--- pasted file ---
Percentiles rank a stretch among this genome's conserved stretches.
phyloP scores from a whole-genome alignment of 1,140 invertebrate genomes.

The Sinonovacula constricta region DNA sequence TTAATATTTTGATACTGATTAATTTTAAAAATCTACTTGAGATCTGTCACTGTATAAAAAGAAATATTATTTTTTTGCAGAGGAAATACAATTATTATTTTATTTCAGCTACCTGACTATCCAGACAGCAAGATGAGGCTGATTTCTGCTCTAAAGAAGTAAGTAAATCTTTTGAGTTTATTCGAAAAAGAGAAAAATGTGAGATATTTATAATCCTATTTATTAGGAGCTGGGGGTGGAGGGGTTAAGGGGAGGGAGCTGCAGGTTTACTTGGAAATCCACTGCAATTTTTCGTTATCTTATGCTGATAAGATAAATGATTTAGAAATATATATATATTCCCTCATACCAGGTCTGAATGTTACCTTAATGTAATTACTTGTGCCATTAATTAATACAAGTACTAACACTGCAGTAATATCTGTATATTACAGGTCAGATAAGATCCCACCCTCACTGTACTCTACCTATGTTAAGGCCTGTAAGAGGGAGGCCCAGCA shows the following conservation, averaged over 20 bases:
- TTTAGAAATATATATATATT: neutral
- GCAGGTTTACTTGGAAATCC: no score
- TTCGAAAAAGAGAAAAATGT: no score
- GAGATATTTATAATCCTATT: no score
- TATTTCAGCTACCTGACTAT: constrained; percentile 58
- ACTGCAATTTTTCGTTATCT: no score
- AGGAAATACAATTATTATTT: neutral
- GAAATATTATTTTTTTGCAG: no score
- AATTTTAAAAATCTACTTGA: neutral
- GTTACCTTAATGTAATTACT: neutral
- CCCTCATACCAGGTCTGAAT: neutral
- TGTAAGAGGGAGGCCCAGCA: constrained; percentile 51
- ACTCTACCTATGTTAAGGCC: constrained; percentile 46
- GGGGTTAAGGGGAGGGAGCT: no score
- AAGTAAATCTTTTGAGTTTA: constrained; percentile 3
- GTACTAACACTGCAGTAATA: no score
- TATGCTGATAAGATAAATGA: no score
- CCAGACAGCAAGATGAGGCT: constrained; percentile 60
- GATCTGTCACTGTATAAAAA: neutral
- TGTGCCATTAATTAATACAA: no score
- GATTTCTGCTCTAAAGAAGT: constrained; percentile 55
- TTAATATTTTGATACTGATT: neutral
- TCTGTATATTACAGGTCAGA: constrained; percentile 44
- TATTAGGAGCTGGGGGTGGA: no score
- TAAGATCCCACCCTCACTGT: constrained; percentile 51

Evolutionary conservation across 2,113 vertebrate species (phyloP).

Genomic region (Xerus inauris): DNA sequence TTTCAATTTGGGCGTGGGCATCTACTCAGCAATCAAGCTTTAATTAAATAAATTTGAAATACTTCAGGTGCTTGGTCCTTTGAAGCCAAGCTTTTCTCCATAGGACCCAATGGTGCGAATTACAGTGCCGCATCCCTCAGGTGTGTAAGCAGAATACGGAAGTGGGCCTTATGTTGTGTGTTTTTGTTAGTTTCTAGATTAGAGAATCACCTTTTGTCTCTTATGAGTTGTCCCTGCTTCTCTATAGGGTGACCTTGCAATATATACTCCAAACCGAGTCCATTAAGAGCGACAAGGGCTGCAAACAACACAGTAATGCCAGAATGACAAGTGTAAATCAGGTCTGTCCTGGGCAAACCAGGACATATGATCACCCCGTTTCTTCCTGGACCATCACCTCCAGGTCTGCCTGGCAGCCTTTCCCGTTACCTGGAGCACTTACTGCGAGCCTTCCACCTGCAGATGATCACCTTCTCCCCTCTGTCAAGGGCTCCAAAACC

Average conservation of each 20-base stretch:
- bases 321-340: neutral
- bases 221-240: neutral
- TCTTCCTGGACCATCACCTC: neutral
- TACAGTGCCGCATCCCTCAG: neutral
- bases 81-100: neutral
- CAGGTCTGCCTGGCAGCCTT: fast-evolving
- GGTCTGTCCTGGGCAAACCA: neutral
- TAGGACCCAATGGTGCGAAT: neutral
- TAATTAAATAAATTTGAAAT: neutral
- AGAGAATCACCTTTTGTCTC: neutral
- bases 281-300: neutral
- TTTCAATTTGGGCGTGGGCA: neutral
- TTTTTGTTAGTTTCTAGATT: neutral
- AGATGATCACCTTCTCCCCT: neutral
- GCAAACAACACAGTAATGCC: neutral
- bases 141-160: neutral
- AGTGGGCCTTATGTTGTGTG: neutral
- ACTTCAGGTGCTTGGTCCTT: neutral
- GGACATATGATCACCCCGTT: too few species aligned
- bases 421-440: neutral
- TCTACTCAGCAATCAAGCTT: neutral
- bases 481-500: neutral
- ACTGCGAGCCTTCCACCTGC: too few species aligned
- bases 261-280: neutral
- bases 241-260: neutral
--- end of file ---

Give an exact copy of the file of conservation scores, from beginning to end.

Percentiles rank a stretch among this genome's conserved stretches.
phyloP scores from a whole-genome alignment of 1,140 invertebrate genomes.

The Sinonovacula constricta region DNA sequence TTAATATTTTGATACTGATTAATTTTAAAAATCTACTTGAGATCTGTCACTGTATAAAAAGAAATATTATTTTTTTGCAGAGGAAATACAATTATTATTTTATTTCAGCTACCTGACTATCCAGACAGCAAGATGAGGCTGATTTCTGCTCTAAAGAAGTAAGTAAATCTTTTGAGTTTATTCGAAAAAGAGAAAAATGTGAGATATTTATAATCCTATTTATTAGGAGCTGGGGGTGGAGGGGTTAAGGGGAGGGAGCTGCAGGTTTACTTGGAAATCCACTGCAATTTTTCGTTATCTTATGCTGATAAGATAAATGATTTAGAAATATATATATATTCCCTCATACCAGGTCTGAATGTTACCTTAATGTAATTACTTGTGCCATTAATTAATACAAGTACTAACACTGCAGTAATATCTGTATATTACAGGTCAGATAAGATCCCACCCTCACTGTACTCTACCTATGTTAAGGCCTGTAAGAGGGAGGCCCAGCA shows the following conservation, averaged over 20 bases:
- TTTAGAAATATATATATATT: neutral
- GCAGGTTTACTTGGAAATCC: no score
- TTCGAAAAAGAGAAAAATGT: no score
- GAGATATTTATAATCCTATT: no score
- TATTTCAGCTACCTGACTAT: constrained; percentile 58
- ACTGCAATTTTTCGTTATCT: no score
- AGGAAATACAATTATTATTT: neutral
- GAAATATTATTTTTTTGCAG: no score
- AATTTTAAAAATCTACTTGA: neutral
- GTTACCTTAATGTAATTACT: neutral
- CCCTCATACCAGGTCTGAAT: neutral
- TGTAAGAGGGAGGCCCAGCA: constrained; percentile 51
- ACTCTACCTATGTTAAGGCC: constrained; percentile 46
- GGGGTTAAGGGGAGGGAGCT: no score
- AAGTAAATCTTTTGAGTTTA: constrained; percentile 3
- GTACTAACACTGCAGTAATA: no score
- TATGCTGATAAGATAAATGA: no score
- CCAGACAGCAAGATGAGGCT: constrained; percentile 60
- GATCTGTCACTGTATAAAAA: neutral
- TGTGCCATTAATTAATACAA: no score
- GATTTCTGCTCTAAAGAAGT: constrained; percentile 55
- TTAATATTTTGATACTGATT: neutral
- TCTGTATATTACAGGTCAGA: constrained; percentile 44
- TATTAGGAGCTGGGGGTGGA: no score
- TAAGATCCCACCCTCACTGT: constrained; percentile 51

Evolutionary conservation across 2,113 vertebrate species (phyloP).

Genomic region (Xerus inauris): DNA sequence TTTCAATTTGGGCGTGGGCATCTACTCAGCAATCAAGCTTTAATTAAATAAATTTGAAATACTTCAGGTGCTTGGTCCTTTGAAGCCAAGCTTTTCTCCATAGGACCCAATGGTGCGAATTACAGTGCCGCATCCCTCAGGTGTGTAAGCAGAATACGGAAGTGGGCCTTATGTTGTGTGTTTTTGTTAGTTTCTAGATTAGAGAATCACCTTTTGTCTCTTATGAGTTGTCCCTGCTTCTCTATAGGGTGACCTTGCAATATATACTCCAAACCGAGTCCATTAAGAGCGACAAGGGCTGCAAACAACACAGTAATGCCAGAATGACAAGTGTAAATCAGGTCTGTCCTGGGCAAACCAGGACATATGATCACCCCGTTTCTTCCTGGACCATCACCTCCAGGTCTGCCTGGCAGCCTTTCCCGTTACCTGGAGCACTTACTGCGAGCCTTCCACCTGCAGATGATCACCTTCTCCCCTCTGTCAAGGGCTCCAAAACC

Average conservation of each 20-base stretch:
- bases 321-340: neutral
- bases 221-240: neutral
- TCTTCCTGGACCATCACCTC: neutral
- TACAGTGCCGCATCCCTCAG: neutral
- bases 81-100: neutral
- CAGGTCTGCCTGGCAGCCTT: fast-evolving
- GGTCTGTCCTGGGCAAACCA: neutral
- TAGGACCCAATGGTGCGAAT: neutral
- TAATTAAATAAATTTGAAAT: neutral
- AGAGAATCACCTTTTGTCTC: neutral
- bases 281-300: neutral
- TTTCAATTTGGGCGTGGGCA: neutral
- TTTTTGTTAGTTTCTAGATT: neutral
- AGATGATCACCTTCTCCCCT: neutral
- GCAAACAACACAGTAATGCC: neutral
- bases 141-160: neutral
- AGTGGGCCTTATGTTGTGTG: neutral
- ACTTCAGGTGCTTGGTCCTT: neutral
- GGACATATGATCACCCCGTT: too few species aligned
- bases 421-440: neutral
- TCTACTCAGCAATCAAGCTT: neutral
- bases 481-500: neutral
- ACTGCGAGCCTTCCACCTGC: too few species aligned
- bases 261-280: neutral
- bases 241-260: neutral